Prek Toul Bird Watch tours with Border with Battamabng

Many people visiting Siem Reap and the temples of Angkor often forget to see the other side of town, the side where the Tonle Sap Lake lies. Its many mysteries and diverse biodiversity has led some of the tourists to start exploring beyond the temples and board a boat that leads through villages and a whole different way of life. Birdwatching is one of these activities that can be done at Prek Toal. One hour and a half from Siem Reap, this beautiful boat ride will lead you to the floating village of Prek Toal, which is a sight to behold as well.

The Tonlé sap a Large Fresh water River", but more commonly translated as "Great Lake") is a combined lake and river system of major importance to Cambodia. its a largest freshwater lake in Southeast Asia and is an ecological hot spot that was designated as a UNESCO biosphere in 1997

The Tonlé sap is unusual for two reasons: its flow changes direction twice a year, and the portion that forms the lake expands and shrinks dramatically with the seasons. From November to May, Cambodia's dry season, the Tonlé sap drains into the Mekong River at Phnom Penh. However, when the year's heavy rains begin in June, the Tonlé sap backs up to form an enormous lake.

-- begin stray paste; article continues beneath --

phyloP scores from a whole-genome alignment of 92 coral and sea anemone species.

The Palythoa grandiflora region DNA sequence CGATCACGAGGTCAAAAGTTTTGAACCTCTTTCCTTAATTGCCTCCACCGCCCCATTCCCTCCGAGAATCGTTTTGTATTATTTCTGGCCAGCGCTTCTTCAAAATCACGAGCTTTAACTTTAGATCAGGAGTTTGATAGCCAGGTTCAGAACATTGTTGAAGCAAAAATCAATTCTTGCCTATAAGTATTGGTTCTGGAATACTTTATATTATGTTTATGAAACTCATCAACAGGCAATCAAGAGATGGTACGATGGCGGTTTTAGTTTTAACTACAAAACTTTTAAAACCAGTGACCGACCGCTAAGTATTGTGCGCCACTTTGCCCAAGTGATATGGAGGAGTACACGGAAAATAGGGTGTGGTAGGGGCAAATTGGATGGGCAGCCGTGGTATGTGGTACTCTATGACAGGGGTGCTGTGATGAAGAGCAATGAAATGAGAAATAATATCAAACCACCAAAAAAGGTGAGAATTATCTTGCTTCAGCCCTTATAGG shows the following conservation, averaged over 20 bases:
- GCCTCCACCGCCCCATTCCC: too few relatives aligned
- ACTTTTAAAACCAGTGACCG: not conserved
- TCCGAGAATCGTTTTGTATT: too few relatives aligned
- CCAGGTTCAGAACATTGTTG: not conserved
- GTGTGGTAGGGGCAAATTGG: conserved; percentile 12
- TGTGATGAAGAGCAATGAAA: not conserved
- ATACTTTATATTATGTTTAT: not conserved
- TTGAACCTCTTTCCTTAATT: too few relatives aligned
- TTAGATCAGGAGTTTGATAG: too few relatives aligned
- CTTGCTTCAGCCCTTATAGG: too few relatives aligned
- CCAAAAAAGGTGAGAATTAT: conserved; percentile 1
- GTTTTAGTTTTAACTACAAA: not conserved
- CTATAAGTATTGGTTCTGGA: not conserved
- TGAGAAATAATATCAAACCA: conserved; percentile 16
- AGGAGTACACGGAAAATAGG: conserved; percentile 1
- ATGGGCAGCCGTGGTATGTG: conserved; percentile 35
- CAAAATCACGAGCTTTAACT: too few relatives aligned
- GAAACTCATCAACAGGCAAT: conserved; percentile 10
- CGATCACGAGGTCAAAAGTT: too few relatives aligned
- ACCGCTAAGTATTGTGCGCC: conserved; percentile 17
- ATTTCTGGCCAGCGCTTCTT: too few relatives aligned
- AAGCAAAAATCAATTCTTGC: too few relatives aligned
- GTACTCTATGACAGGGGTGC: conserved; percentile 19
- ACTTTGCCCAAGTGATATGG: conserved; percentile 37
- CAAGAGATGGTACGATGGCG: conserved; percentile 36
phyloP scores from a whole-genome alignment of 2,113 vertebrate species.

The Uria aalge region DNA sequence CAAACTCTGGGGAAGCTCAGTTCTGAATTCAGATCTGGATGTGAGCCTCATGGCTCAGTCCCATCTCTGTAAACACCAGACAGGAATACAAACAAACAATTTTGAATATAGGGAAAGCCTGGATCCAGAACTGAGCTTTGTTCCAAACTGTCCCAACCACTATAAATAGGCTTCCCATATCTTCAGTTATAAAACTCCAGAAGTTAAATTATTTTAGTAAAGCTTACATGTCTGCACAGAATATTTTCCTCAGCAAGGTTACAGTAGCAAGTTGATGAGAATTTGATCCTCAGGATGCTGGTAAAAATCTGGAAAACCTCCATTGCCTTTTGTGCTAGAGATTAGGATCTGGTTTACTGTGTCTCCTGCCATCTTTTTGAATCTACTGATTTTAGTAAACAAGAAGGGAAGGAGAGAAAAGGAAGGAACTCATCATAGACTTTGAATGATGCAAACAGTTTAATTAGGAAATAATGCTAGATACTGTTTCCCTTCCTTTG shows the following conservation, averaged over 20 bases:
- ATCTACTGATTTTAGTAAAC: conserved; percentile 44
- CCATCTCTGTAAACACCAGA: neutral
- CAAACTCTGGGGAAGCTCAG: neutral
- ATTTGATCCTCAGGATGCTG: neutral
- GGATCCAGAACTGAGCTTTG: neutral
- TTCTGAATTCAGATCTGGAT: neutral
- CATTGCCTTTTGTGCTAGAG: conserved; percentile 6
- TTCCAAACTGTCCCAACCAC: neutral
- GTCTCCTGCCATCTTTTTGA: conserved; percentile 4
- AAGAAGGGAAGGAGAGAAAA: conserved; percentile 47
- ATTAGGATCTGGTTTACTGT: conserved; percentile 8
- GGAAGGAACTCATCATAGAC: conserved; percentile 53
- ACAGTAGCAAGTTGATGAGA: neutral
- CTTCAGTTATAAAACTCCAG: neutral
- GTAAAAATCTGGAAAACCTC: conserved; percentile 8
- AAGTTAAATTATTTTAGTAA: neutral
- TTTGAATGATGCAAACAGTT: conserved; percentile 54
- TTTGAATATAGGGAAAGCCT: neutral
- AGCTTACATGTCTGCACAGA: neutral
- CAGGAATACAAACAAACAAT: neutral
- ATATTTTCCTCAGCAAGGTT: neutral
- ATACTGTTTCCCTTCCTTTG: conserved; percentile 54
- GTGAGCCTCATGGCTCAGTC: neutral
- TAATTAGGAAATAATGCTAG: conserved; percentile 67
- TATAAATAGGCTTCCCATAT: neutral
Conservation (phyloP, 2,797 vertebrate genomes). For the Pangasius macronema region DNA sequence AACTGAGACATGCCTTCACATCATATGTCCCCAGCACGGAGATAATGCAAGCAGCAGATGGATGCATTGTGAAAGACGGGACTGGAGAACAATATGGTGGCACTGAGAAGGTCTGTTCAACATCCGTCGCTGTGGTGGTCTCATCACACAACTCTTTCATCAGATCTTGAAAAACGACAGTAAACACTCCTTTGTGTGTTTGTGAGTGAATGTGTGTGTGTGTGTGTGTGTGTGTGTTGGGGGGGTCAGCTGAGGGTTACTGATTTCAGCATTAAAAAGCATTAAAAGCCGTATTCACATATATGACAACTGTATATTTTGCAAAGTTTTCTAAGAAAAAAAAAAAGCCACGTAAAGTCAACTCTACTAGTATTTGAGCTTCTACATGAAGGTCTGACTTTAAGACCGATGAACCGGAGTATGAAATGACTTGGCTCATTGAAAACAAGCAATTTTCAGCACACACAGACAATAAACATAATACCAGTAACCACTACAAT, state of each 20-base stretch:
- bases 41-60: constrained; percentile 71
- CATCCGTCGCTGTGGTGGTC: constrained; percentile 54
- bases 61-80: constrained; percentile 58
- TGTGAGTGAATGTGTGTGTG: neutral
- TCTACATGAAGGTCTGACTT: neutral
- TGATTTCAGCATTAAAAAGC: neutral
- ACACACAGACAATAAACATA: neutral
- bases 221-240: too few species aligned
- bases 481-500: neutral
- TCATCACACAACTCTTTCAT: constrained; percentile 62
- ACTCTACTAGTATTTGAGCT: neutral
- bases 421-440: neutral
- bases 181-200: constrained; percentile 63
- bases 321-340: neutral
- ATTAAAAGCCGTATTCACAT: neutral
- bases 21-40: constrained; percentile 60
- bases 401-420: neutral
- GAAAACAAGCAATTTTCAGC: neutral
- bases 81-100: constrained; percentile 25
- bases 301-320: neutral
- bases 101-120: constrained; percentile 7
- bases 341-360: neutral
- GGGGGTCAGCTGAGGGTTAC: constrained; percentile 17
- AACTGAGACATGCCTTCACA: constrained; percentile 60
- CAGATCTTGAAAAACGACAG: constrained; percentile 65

For most of the year the lake is fairly small—around one metre deep and with an area of 2,700 square kilometres (1,000 sq mi). When water is pushed up from the Mekong into the lake, it increases its area to approximately 16,000 square kilometres (6,200 sq mi), with a depth of nine meters. This expansion floods the nearby fields and forests, providing a great breeding ground for fish.

The Tonlé sap Lake is linked to the sea via the Tonlé sap River, which converges with the massive Mekong River in Phnom Penh. water has always been an important resource for Cambodia, as it is the origin of its creation. According to legend, the Khmer people were colonized in the first centuries by peaceful neighbors from India, and the combination of the two cultures eventually formed the kingdom of Cambodia. Researches have found drawings of fish etched on temple walls in such elaborate details that they could be classified as well as etchings of men with nets. To further highlight the importance of water, Cambodia’s capital city, Phnom Penh, was built at the convergence of the Tonlé sap River and the Mekong River. Still today, the harbor resembles the descriptions recorded by first explorers, and a boat adventure from Phnom Penh is reported to be the best way to explore the river and experience Cambodian culture

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